From Screens to Stillness: Challenge of the Screens, a selection from Becky Eldredge’s terrific blog
Our world drastically changed on January 9, 2007. What happened on this date? Steve Jobs, the CEO of Apple, stood at a press conference and announced that Apple had reinvented the phone. He said it had software for everything, the world’s best media player, the world’s best telephone, and the world’s best way to get on the web, and in addition to that, it had a camera.

Just a few months prior to this announcement in January 2007, Facebook opened its doors to all above the age of thirteen in September 2006. Later in 2007, Twitter began. Google launched the Android phone in 2007 as well. Amazon came out with the Kindle. Mobile traffic drastically increased- 100,000% from 2007 to 2014.

So much changed in a short amount of time about how we communicate, how we interact, and how we go about building relationships. An article I read once in Forbes magazine stated that on average we get 121 emails a day, and we check our phones every twelve minutes. That’s over 80 times a day! The article said that for every interruption it takes us fifteen minutes to refocus. Our brains are exhausted from continually pulling in and out of focus all day….

While there is a gift to technology, the advent of the handheld screen is impacting our bodies, our health, our creativity, our mental health, and so much more. As I follow business literature I am seeing more and more being written about the value of pausing, of silence, and of being still. Every time I read a new book or article about this, I chuckle. The “medicine” they are offering people is the tried and true contemplative prayer practices our Christian faith has lauded for hundreds of years. It’s the medicine people taught me these past two decades, and I passionately want to share with others. I believe people are longing to live a different way and to have tools to help them combat the busyness and embrace the gift of stillness and silence.

I believe this, too. In the midst of trouble, stress, need, and a big pile of work, my last instinct is to be still. God invites me to cultivate stillness as my first instinct.

I’m learning how to do this and I hope you are learning right along with me. Since we began this sermon series, I established a new morning rhythm of Sacred Reading, Scripture, and Stillness. Already it’s making a huge difference.

I am different on the days I practice my morning rhythm than when I don’t. It’s simple. It’s classically Christian. It is Biblical and available for all of us.

Psalm 46:10-11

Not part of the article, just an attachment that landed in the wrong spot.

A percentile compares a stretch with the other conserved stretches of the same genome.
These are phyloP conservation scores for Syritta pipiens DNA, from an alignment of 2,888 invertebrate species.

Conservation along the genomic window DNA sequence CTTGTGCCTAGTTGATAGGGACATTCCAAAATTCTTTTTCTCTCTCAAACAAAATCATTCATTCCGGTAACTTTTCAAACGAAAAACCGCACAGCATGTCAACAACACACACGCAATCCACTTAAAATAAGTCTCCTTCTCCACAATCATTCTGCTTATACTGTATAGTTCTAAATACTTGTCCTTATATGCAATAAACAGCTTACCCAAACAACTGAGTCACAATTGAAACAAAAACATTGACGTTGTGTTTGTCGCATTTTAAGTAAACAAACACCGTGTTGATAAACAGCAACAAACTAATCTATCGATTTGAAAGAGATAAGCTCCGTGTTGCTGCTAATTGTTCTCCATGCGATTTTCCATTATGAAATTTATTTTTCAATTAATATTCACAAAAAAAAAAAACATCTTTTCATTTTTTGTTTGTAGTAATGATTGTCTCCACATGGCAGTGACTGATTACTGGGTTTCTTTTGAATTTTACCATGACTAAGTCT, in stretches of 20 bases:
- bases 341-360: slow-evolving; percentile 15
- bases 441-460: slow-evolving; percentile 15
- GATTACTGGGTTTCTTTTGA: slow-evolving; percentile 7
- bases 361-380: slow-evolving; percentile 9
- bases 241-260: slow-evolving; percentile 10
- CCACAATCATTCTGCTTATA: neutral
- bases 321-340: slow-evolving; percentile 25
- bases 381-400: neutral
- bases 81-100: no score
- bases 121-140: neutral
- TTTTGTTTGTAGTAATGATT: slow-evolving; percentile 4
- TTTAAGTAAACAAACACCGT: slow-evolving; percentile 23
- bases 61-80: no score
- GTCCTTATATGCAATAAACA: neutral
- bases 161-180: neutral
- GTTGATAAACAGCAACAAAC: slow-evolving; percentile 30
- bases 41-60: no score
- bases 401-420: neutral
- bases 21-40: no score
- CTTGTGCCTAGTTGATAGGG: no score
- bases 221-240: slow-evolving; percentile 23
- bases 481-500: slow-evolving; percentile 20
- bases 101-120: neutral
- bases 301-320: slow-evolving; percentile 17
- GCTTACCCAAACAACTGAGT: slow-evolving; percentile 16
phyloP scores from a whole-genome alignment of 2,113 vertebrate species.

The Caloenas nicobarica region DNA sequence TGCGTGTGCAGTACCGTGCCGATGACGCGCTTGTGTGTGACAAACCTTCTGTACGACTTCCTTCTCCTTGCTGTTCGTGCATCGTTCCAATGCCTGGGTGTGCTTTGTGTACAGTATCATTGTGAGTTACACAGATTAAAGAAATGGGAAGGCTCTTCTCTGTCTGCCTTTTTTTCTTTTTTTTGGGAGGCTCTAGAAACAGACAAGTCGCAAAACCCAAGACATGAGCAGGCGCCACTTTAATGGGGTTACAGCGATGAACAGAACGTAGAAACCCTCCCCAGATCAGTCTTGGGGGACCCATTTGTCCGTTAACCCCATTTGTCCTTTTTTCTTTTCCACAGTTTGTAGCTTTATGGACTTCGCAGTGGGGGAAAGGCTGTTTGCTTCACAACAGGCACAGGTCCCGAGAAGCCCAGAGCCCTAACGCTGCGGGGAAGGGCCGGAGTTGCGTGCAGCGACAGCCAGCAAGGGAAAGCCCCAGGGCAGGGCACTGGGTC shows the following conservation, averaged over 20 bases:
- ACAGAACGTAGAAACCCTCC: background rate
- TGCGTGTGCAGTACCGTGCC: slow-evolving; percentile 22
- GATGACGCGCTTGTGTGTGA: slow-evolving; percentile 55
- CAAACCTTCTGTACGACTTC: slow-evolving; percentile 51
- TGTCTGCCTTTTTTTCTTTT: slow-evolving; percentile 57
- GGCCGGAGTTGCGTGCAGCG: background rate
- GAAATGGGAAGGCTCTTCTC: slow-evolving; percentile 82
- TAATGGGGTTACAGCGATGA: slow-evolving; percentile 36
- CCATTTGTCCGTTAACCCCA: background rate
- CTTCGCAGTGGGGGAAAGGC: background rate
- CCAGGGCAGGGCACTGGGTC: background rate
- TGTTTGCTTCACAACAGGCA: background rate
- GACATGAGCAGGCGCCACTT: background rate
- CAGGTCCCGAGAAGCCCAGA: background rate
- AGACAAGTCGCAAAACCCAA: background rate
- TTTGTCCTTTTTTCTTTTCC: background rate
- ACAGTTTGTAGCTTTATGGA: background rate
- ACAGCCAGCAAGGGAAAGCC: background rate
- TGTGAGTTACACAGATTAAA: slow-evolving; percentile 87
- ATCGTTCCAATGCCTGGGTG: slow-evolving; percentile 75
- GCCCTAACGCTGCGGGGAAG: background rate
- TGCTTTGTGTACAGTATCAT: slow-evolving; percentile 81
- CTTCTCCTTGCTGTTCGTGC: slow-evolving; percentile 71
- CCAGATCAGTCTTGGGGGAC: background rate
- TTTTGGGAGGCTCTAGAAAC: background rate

“Be still, and know that I am God! I am exalted among the nations, I am exalted in the earth.” The Lord of hosts is with us; the God of Jacob is our refuge

Definition of Contemplative Prayer by Becky Eldredge, From Screens to Stillness: Embracing Silence and Stillness in the Day-to-Day
Contemplative prayer in the Christian tradition is about being still and silent with someone-God. We do not enter silence, stillness, and solitude alone. We go to be with someone.

For me, stillness is about recognizing the presence of God who is already there. This is what makes our practice of stillness different than practices outside the Christian tradition. Other practices seek answers within a person’s own self or seek to connect to larger energies or “universe.”

We seek the person and presence of God. We become still enough to realize the Lord of Hosts is with us. The God of Jacob is not angry or distant but is our refuge.

Jennifer Gehman’s Testimony. Find Jenny at www.jennygehman.com
I’m part of an online group of Christian authors know as Bookwifery. We meet for an hour on Fridays to encourage one another, resource one another and pray for one another.

Jenny and her family have been praying about a major life change for her family- moving to a new city and a new job. Her word for the year is SOAR, yet all she could visualize was an eagle protecting its young. The wings folded over, wrapped around.

It makes sense. She cares for an adult child with special needs. She also has a strong hospitality calling, so she’s constantly welcoming people into her home.

She kept going to God in stillness. The Holy Host as she describes God. This past week this is what she heard- SOAR, Sweetheart, open and rise.

Do you hear the invitation in that? The affirmation. Not condemnation or mocking. An invitation to a new adventure, a new perspective, a bigger picture. They have decided to move and take on the new job.